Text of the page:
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Im working on a project that has gearing system integrated. From my simulation results im dealing with a relatively small amount of input force at the gearbox and would like to know if the force would be transmitted through the gears which i chose at all. I cant seem to find any consistent or not so complicated information about how to calculate the static friction to overcome before motion. Can anyone point me in the right direction? A simplified estimate or model will do. I would like information on spur and bevel gears. Thanks

Edit. I added a pic as per request. enter image description here

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  • $\begingroup$ You need to provide a sketch showing how the gears are intergrated, the force, and indicating the friction on which part is in interest. $\endgroup$ – r13 Apr 18 at 21:26
  • $\begingroup$ Including the friction from the bearings? $\endgroup$ – Solar Mike Apr 18 at 22:09
  • $\begingroup$ I added a pic. my forces calculations are not finalized so a formula would suffice. As for friction, all the gears in mesh and yes the bearings. Thanks $\endgroup$ – Tony Apr 18 at 23:02
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Theoretically, a well lubricated, aligned, and maintaned gear box should have theoretically zero static friction. If you are after estimating what the torque is to get it to move, to my experience, it is always easier and best to test the torque required to start it moving.

The reason is that apart from the individual elements, how you implement and setup the gear box can have a detrimental effect. I'll count some of the sources that can really throw off your calculations:

  • poor alignment of the geometrical axis of the shaft with the axis that the center of the bearings form.
  • tightening too much (or too little) a fastener on the system
  • dimensional variations within the acceptable tolerances
  • temperature setting
  • condition of the gear box.

In the theoretical best case scenario, you'd have

  • spur gears almost zero losses

enter image description here

  • helical gears (due to the axial force component that is generated) you'd have higher losses (depending on the angle of the teeth)

enter image description here

  • bevel gears: even higher losses

enter image description here

Bottom line is that you'd have a better chance with a design that uses spur gears. You should spend some time designing and finetuning the assembly, and then actually measure the torque required to get it to move.

A final note, is that if acceleration is important, then you should also take into account the moment of inertia of the rotating parts (that will have a significant impact on the starting torque).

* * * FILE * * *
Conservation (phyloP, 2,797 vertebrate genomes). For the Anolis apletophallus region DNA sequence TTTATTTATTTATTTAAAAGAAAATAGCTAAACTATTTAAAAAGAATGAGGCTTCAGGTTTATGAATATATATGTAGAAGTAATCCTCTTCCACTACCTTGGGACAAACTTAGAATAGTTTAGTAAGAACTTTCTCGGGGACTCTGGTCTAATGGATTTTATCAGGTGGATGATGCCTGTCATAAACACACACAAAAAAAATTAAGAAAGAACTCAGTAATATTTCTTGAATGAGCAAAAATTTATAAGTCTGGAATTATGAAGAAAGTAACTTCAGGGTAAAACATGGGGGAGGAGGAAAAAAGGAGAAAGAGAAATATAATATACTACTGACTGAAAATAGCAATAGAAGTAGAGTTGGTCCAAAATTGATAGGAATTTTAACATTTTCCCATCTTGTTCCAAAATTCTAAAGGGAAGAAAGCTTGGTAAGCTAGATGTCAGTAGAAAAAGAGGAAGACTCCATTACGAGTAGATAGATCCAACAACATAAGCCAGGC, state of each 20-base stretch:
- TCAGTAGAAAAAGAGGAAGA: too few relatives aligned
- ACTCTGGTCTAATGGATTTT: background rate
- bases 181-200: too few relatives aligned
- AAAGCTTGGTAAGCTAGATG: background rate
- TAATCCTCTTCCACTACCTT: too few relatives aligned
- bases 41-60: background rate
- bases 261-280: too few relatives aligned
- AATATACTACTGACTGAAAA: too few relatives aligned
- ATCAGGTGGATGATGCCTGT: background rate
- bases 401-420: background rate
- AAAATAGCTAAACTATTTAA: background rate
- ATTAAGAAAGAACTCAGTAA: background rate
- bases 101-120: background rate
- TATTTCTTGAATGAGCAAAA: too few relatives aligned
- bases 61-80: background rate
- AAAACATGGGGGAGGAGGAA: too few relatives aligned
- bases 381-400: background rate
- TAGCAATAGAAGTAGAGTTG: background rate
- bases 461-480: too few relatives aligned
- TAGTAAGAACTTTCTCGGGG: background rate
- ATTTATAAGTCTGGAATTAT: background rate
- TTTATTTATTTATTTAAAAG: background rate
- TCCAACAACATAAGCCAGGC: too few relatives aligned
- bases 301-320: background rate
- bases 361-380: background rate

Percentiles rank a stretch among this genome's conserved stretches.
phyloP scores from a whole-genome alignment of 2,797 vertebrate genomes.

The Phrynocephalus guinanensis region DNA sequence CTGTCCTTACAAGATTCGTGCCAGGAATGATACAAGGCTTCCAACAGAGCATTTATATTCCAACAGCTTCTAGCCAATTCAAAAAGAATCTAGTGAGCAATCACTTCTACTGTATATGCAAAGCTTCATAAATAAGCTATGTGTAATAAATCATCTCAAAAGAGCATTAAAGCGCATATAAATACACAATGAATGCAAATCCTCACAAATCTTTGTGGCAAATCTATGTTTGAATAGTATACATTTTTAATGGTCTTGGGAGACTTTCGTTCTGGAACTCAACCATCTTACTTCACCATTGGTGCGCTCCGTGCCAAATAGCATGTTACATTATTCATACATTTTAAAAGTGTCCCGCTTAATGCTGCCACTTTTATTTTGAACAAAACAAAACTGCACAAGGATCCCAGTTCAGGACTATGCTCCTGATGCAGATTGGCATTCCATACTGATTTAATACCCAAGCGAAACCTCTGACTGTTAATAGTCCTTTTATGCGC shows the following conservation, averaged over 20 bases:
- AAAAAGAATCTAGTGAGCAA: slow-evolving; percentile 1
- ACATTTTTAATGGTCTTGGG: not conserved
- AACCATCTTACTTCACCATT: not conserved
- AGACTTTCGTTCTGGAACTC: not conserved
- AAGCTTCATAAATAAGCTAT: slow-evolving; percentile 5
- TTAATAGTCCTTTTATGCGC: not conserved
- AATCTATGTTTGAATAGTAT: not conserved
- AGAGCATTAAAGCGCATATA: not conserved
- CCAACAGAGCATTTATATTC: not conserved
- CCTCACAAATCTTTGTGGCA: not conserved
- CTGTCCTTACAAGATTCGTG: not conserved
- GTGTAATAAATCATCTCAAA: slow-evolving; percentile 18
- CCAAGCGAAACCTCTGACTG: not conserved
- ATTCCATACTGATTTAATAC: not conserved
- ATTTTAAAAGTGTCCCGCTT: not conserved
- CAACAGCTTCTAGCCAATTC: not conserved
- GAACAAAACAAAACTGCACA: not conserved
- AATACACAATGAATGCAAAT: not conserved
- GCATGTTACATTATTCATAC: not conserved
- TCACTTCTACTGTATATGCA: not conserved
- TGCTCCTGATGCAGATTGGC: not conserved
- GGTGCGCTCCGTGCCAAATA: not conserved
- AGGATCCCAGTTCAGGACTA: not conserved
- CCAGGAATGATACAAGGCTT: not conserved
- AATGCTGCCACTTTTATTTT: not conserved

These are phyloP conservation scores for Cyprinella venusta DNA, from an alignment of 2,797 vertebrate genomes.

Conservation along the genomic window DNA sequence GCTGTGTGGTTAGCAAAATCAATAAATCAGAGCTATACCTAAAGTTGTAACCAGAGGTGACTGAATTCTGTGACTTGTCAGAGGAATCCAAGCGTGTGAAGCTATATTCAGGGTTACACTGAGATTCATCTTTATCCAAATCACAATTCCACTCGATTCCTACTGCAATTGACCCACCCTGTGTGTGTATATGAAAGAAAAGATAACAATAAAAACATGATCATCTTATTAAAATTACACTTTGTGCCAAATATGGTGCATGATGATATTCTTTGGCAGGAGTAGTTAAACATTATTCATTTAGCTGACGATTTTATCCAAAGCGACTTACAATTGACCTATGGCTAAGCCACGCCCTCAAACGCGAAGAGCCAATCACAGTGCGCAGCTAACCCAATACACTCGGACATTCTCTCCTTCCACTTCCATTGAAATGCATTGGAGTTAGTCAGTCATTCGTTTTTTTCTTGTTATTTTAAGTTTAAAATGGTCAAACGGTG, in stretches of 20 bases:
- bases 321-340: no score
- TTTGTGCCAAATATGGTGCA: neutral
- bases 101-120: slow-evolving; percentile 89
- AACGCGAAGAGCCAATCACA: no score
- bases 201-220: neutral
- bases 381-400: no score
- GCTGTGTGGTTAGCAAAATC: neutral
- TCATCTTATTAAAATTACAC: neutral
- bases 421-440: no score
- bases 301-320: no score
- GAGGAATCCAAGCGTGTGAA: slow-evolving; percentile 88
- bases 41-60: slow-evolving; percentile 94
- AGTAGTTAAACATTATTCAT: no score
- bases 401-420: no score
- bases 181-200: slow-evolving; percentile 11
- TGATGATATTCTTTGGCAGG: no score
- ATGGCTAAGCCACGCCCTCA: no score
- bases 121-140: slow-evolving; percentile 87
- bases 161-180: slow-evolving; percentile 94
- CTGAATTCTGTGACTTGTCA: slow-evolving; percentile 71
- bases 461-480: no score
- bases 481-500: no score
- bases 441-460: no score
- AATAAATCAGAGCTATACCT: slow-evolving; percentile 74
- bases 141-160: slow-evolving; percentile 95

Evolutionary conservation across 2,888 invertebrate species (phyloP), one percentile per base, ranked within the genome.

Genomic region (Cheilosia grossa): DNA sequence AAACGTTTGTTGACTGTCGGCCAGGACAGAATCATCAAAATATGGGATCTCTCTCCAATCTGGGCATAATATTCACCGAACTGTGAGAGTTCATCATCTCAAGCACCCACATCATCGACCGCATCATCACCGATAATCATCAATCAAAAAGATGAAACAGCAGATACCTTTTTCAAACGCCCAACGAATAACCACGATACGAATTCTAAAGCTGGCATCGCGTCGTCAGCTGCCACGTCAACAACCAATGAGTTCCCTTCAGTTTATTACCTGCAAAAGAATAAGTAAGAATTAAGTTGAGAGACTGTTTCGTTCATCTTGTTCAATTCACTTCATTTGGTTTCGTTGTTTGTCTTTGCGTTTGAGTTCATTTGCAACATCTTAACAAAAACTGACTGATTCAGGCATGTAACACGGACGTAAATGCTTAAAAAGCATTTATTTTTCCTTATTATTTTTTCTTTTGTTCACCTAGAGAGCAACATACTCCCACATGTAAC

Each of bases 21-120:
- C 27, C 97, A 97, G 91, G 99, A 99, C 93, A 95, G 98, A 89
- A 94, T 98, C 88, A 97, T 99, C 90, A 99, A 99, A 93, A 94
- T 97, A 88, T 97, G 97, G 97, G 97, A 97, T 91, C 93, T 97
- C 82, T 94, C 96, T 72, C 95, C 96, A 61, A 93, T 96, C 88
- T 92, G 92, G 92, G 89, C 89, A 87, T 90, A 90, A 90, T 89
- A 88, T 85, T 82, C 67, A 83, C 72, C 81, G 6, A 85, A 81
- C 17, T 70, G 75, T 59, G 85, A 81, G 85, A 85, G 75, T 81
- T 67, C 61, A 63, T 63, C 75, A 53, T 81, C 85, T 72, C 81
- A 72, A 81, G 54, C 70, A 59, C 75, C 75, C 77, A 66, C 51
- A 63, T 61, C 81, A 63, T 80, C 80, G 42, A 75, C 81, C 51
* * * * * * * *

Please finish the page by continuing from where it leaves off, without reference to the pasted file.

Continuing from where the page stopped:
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  • $\begingroup$ Thanks. Ill just follow best practices and hope for a low torque. On what you said about moment of inertia, does it affect starting or acceleration torque? $\endgroup$ – Tony Apr 19 at 12:19
  • $\begingroup$ Basically, the angular acceleration is $a = \frac{M}{I} $, where M is the excess torque (Total Torque - starting Torque) , and $I$, the moment of Inertia. The more Torque, the more angular acceleration. $\endgroup$ – NMech Apr 19 at 12:22
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The friction of a gear train is dependent on many factors. From viscosity of the gear box lubricant to gear size and ratio, geometry of gears, rolling friction, sliding friction; tens of other factors. bearing friction, the stifness of the shafts, angular momentum of the gears and the the stiffness of the box containg the gears are some other factors.

As a rough starting piont the average friction losd in a car is 35% of the engine output. much of it is due to rolling friction of the tires, air resistance, friction in moving parts of the power train. A rough estimate of 10 to 15 percent is friction loss in the transmission.

There are torque brakes and strain guages that can measure the friction loss. For exact measurements they use laser interferometers too to measure the backlash of individual gears and behavior of the lubricant.

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  • $\begingroup$ you gave estimates on efficiency. What about say considering only dry friction i want to estimate a force required to move only 2 spur gears in mesh. It is for an energy regeneration project. $\endgroup$ – Tony Apr 19 at 7:47
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As others have pointed out there are many other factors that affect the net efficiency of a gear mesh, but a good rule of thumb is that any decent spur gearbox is 95% efficient at each mesh. Approximate gear efficiencies by type

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